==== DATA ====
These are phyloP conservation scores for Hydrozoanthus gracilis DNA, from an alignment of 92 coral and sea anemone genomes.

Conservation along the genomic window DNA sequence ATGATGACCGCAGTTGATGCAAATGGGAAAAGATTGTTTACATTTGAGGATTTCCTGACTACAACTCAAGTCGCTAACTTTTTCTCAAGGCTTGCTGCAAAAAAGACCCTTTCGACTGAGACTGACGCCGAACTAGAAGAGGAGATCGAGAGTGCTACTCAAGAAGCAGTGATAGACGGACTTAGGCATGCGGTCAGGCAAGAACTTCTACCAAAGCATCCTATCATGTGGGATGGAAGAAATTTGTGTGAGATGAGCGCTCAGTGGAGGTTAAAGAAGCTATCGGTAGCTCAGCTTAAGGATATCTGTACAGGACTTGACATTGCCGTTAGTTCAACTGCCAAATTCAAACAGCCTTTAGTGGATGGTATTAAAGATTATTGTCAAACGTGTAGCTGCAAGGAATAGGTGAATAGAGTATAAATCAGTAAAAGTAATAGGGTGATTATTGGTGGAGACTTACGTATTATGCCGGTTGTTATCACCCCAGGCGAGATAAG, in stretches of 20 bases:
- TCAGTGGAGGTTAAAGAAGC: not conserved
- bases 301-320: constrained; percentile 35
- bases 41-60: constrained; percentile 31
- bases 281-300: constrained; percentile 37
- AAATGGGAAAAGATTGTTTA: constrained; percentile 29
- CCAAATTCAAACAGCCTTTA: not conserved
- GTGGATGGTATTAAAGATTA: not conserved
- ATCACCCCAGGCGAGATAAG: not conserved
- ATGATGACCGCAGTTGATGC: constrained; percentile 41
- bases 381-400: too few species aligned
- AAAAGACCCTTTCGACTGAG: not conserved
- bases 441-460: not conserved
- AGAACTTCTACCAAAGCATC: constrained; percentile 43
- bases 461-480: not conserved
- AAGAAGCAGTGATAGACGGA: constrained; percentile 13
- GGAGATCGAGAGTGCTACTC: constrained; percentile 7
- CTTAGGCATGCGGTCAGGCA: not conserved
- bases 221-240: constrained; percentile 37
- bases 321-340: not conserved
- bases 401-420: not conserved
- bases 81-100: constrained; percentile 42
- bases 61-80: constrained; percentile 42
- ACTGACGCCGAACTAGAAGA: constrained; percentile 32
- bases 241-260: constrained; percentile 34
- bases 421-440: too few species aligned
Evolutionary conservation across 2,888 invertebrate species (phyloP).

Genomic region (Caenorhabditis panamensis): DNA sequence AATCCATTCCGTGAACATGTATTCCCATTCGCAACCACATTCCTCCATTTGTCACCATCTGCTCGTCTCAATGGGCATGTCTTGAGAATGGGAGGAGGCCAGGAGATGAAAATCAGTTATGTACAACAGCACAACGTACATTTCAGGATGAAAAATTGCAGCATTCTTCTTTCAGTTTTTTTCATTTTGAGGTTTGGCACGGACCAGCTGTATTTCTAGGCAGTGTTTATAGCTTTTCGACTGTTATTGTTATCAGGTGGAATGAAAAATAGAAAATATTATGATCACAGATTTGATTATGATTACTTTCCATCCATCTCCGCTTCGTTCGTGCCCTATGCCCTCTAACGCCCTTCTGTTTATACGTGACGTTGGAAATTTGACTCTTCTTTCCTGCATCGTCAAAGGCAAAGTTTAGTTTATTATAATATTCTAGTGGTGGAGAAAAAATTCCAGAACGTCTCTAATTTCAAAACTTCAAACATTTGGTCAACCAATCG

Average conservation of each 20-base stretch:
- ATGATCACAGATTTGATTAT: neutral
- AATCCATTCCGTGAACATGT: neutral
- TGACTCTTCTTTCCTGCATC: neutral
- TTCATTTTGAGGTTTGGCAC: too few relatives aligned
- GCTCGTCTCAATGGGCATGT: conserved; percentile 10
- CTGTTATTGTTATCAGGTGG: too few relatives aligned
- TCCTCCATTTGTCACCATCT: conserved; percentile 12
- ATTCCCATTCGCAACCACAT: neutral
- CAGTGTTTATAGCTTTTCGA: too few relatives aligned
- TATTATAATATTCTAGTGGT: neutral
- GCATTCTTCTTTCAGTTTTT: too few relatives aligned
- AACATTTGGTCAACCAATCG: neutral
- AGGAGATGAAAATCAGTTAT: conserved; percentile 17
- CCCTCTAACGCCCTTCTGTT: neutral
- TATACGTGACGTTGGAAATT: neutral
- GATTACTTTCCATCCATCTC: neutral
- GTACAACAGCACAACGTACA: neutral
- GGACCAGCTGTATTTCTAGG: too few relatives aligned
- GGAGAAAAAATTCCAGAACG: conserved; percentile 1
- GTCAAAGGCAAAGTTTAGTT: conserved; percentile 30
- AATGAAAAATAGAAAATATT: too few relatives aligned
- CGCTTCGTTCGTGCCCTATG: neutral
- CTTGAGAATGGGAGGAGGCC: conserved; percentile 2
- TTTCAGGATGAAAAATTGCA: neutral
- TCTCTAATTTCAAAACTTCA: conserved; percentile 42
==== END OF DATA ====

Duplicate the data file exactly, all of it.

These are phyloP conservation scores for Hydrozoanthus gracilis DNA, from an alignment of 92 coral and sea anemone genomes.

Conservation along the genomic window DNA sequence ATGATGACCGCAGTTGATGCAAATGGGAAAAGATTGTTTACATTTGAGGATTTCCTGACTACAACTCAAGTCGCTAACTTTTTCTCAAGGCTTGCTGCAAAAAAGACCCTTTCGACTGAGACTGACGCCGAACTAGAAGAGGAGATCGAGAGTGCTACTCAAGAAGCAGTGATAGACGGACTTAGGCATGCGGTCAGGCAAGAACTTCTACCAAAGCATCCTATCATGTGGGATGGAAGAAATTTGTGTGAGATGAGCGCTCAGTGGAGGTTAAAGAAGCTATCGGTAGCTCAGCTTAAGGATATCTGTACAGGACTTGACATTGCCGTTAGTTCAACTGCCAAATTCAAACAGCCTTTAGTGGATGGTATTAAAGATTATTGTCAAACGTGTAGCTGCAAGGAATAGGTGAATAGAGTATAAATCAGTAAAAGTAATAGGGTGATTATTGGTGGAGACTTACGTATTATGCCGGTTGTTATCACCCCAGGCGAGATAAG, in stretches of 20 bases:
- TCAGTGGAGGTTAAAGAAGC: not conserved
- bases 301-320: constrained; percentile 35
- bases 41-60: constrained; percentile 31
- bases 281-300: constrained; percentile 37
- AAATGGGAAAAGATTGTTTA: constrained; percentile 29
- CCAAATTCAAACAGCCTTTA: not conserved
- GTGGATGGTATTAAAGATTA: not conserved
- ATCACCCCAGGCGAGATAAG: not conserved
- ATGATGACCGCAGTTGATGC: constrained; percentile 41
- bases 381-400: too few species aligned
- AAAAGACCCTTTCGACTGAG: not conserved
- bases 441-460: not conserved
- AGAACTTCTACCAAAGCATC: constrained; percentile 43
- bases 461-480: not conserved
- AAGAAGCAGTGATAGACGGA: constrained; percentile 13
- GGAGATCGAGAGTGCTACTC: constrained; percentile 7
- CTTAGGCATGCGGTCAGGCA: not conserved
- bases 221-240: constrained; percentile 37
- bases 321-340: not conserved
- bases 401-420: not conserved
- bases 81-100: constrained; percentile 42
- bases 61-80: constrained; percentile 42
- ACTGACGCCGAACTAGAAGA: constrained; percentile 32
- bases 241-260: constrained; percentile 34
- bases 421-440: too few species aligned
Evolutionary conservation across 2,888 invertebrate species (phyloP).

Genomic region (Caenorhabditis panamensis): DNA sequence AATCCATTCCGTGAACATGTATTCCCATTCGCAACCACATTCCTCCATTTGTCACCATCTGCTCGTCTCAATGGGCATGTCTTGAGAATGGGAGGAGGCCAGGAGATGAAAATCAGTTATGTACAACAGCACAACGTACATTTCAGGATGAAAAATTGCAGCATTCTTCTTTCAGTTTTTTTCATTTTGAGGTTTGGCACGGACCAGCTGTATTTCTAGGCAGTGTTTATAGCTTTTCGACTGTTATTGTTATCAGGTGGAATGAAAAATAGAAAATATTATGATCACAGATTTGATTATGATTACTTTCCATCCATCTCCGCTTCGTTCGTGCCCTATGCCCTCTAACGCCCTTCTGTTTATACGTGACGTTGGAAATTTGACTCTTCTTTCCTGCATCGTCAAAGGCAAAGTTTAGTTTATTATAATATTCTAGTGGTGGAGAAAAAATTCCAGAACGTCTCTAATTTCAAAACTTCAAACATTTGGTCAACCAATCG

Average conservation of each 20-base stretch:
- ATGATCACAGATTTGATTAT: neutral
- AATCCATTCCGTGAACATGT: neutral
- TGACTCTTCTTTCCTGCATC: neutral
- TTCATTTTGAGGTTTGGCAC: too few relatives aligned
- GCTCGTCTCAATGGGCATGT: conserved; percentile 10
- CTGTTATTGTTATCAGGTGG: too few relatives aligned
- TCCTCCATTTGTCACCATCT: conserved; percentile 12
- ATTCCCATTCGCAACCACAT: neutral
- CAGTGTTTATAGCTTTTCGA: too few relatives aligned
- TATTATAATATTCTAGTGGT: neutral
- GCATTCTTCTTTCAGTTTTT: too few relatives aligned
- AACATTTGGTCAACCAATCG: neutral
- AGGAGATGAAAATCAGTTAT: conserved; percentile 17
- CCCTCTAACGCCCTTCTGTT: neutral
- TATACGTGACGTTGGAAATT: neutral
- GATTACTTTCCATCCATCTC: neutral
- GTACAACAGCACAACGTACA: neutral
- GGACCAGCTGTATTTCTAGG: too few relatives aligned
- GGAGAAAAAATTCCAGAACG: conserved; percentile 1
- GTCAAAGGCAAAGTTTAGTT: conserved; percentile 30
- AATGAAAAATAGAAAATATT: too few relatives aligned
- CGCTTCGTTCGTGCCCTATG: neutral
- CTTGAGAATGGGAGGAGGCC: conserved; percentile 2
- TTTCAGGATGAAAAATTGCA: neutral
- TCTCTAATTTCAAAACTTCA: conserved; percentile 42